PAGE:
Growing up, Wellhausen’s dad hosted a hockey show around the times of Milwaukee Admirals games. There was even a section of the show in which she would get an opportunity to interview some of the players. A young Wellhausen questioned soon-to-be NHL players on their favorite foods and colors. She was growing up in the hockey community, one she still loves being a part of at UW.
“Everyone is just your best friend. We are all one big family, we’ve been through so many things together, all the ups and downs. Even relationships, we are always there for each other. Bad breakups, they’re your go-to girls for anything and everything. The team is always there. It’s just a great family to be apart of.”
Dedicating almost every day to hockey comes with its fair share of sacrifices that the normal student would never have to think about. But all of the sacrifices over the years are worth it for Wellhausen.
“It is [worth it], exactly. And even growing up you’ll see all the girls have the same stories. You weren’t able to go to some of the school dances in high school or middle school, kind of all those things you gave it up just because of the your love for the sport, and it’s totally worth it.”
One of the sacrifices she had to make in high school was taking a lead role in a school play. She had tried out, not thinking she would actually make the cut, but ended up with one of the lead roles. Of course, the night of the play was on a night of a hockey game.
If you know Wellhausen, it wasn’t that hard of a choice for which she would sacrifice.
After our quick break between class and practice, it was back to the LaBahn for mid-day practice. As Wellhausen has grown as a hockey player, she has come to realize that her talent will limit her dreams. Earlier in life, her goal was to compete for Team USA in Olympic hockey, but as time has gone on, her focus is fixed on winning a couple national championships in her last two years on campus. After college, though, Wellhausen still hopes to play professionally, possibly overseas.
“Having so many years of it being such an integral part of life, I’m sure it’s going to be difficult to let it go or unnatural to you to not have something to do every single day and finding new meaning in new aspects of life.”
Even normal students can relate. Letting go of those things is difficult.
Practice consisted of multiple, fast-paced drills – one on one, two on one, three on two and two on three. Two hours later, it was time for a quick conditioning drill. I was exhausted and I wasn’t even participating. Should have gotten that coffee at Starbucks.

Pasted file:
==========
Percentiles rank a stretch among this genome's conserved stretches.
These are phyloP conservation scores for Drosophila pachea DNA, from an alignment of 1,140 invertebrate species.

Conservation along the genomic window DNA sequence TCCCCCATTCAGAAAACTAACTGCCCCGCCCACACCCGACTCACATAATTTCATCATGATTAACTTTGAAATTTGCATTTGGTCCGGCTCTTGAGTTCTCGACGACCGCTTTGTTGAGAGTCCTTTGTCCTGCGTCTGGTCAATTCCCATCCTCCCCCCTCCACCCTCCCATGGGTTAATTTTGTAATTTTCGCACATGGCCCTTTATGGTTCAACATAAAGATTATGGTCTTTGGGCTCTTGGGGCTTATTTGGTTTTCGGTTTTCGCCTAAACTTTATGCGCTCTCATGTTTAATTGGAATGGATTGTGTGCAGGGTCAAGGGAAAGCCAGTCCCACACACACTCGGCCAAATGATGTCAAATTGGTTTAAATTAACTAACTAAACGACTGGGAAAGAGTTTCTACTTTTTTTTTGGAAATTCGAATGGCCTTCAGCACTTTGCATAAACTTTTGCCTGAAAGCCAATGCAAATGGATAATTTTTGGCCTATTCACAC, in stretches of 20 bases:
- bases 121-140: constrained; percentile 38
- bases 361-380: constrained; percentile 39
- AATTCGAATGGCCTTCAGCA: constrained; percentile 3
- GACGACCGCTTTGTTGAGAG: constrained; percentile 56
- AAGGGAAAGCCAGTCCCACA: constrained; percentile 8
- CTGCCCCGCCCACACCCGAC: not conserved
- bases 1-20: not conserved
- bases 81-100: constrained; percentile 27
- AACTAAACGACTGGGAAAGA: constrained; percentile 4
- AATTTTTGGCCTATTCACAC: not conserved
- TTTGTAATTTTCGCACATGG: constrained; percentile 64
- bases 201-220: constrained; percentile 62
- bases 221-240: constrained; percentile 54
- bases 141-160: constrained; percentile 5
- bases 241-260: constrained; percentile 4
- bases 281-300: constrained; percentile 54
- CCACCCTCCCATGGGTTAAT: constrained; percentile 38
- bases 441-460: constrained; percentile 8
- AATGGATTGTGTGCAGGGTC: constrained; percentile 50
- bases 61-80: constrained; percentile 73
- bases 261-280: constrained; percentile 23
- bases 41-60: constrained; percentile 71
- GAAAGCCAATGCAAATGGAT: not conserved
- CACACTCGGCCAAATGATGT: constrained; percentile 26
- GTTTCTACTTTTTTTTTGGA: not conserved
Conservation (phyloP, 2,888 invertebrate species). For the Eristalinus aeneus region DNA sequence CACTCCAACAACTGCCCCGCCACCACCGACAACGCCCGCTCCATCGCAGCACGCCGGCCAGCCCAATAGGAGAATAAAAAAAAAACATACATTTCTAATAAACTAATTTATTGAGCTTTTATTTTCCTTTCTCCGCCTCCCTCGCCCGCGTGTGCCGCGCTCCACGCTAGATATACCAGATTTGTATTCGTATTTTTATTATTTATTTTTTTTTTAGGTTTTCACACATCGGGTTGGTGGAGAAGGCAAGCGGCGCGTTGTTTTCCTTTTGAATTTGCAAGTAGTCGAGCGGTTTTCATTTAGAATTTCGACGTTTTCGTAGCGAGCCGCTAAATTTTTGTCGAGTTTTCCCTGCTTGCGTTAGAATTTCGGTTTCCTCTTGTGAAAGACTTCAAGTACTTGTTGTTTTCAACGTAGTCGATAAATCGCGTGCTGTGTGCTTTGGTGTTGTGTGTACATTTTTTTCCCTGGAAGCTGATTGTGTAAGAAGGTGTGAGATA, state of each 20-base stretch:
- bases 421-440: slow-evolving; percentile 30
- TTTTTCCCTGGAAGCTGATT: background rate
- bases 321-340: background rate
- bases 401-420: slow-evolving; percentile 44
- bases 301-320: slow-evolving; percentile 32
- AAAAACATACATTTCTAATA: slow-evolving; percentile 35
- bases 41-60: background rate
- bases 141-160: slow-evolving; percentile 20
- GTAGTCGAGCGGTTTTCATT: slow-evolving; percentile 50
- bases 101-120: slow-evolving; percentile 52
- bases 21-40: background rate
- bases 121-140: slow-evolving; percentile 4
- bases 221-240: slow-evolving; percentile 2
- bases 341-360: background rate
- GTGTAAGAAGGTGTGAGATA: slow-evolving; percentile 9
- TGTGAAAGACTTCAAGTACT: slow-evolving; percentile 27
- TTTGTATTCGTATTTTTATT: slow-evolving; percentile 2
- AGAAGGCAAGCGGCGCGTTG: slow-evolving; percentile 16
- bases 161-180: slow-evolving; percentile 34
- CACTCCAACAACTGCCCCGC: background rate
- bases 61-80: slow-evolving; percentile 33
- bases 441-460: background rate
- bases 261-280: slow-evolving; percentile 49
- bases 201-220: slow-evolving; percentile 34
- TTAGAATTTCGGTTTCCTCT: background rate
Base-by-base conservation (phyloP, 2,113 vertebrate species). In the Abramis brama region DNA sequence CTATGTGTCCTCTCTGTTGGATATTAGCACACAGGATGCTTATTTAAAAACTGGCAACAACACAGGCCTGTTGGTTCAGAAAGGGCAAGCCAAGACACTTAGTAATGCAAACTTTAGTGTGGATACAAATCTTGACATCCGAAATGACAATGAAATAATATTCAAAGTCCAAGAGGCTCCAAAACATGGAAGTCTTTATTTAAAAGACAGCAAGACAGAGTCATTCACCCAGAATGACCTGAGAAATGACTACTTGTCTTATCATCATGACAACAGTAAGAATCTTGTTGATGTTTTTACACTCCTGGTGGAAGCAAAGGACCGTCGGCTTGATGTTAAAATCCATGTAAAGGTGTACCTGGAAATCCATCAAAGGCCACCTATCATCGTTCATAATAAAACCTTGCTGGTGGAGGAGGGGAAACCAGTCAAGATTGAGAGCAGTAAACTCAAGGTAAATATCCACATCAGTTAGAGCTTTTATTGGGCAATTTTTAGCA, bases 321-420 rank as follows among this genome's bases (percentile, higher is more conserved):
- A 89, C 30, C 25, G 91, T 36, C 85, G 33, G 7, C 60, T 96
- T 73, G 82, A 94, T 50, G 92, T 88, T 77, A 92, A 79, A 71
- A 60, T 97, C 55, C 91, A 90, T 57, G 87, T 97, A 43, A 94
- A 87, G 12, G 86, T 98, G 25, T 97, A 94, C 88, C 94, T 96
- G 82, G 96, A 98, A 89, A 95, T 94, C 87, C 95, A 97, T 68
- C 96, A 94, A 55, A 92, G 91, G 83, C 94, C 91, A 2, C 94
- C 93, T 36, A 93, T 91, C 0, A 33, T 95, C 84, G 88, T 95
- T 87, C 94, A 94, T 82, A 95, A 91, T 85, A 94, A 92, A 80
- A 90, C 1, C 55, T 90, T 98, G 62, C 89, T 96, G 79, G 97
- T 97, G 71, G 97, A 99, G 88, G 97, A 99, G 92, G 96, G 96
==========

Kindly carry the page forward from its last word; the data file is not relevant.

Wellhausen knows that she approaches school differently than a typical student might.
“I definitely don’t consider myself a normal college student just because of all the responsibilities I have athletically,” Wellhausen explained. “But at the same time, I have the utmost respect for normal college students because I feel like you have so many more classes to do and you have a job you have to manage and it’s kind of like an even scale.”
Next was another power lecture. She was actually looking forward to this class. This one had to do with literature and writing, two things Wellhausen deeply enjoys outside of hockey.
Finding ways to connect her passions, Wellhausen actually keeps up a blog for the UW women’s hockey team, posting as the season progresses.
But even a class which she often looks forward to was no match, as Wellhausen had to fight off exhaustion to stay awake during class. I didn’t even have to practice and I too found myself dozing off.
All of a sudden, it was well past 5:00 p.m. The day was coming to a close. Wellhausen was off to have a nice home-cooked birthday meal that her mom was bringing, and she still wasn’t sure if she would be able to celebrate her 21st birthday as any normal college student could and surely would.
I only spent one day with Wellhausen, trying to skate a day in her skates. And just as hard as it was to roll out of bed at seven, it was just as hard to leave at the end of the day as I caught a glimpse of that family aspect of team sports that she so often sacrifices for.
If you’ve ever been apart of group that made it feel as if you were a part of something bigger than yourself, say a school play, a political organization or a team sport, you’re always willing to sacrifice some aspects of your life for it.
That’s what student-athletes do every day.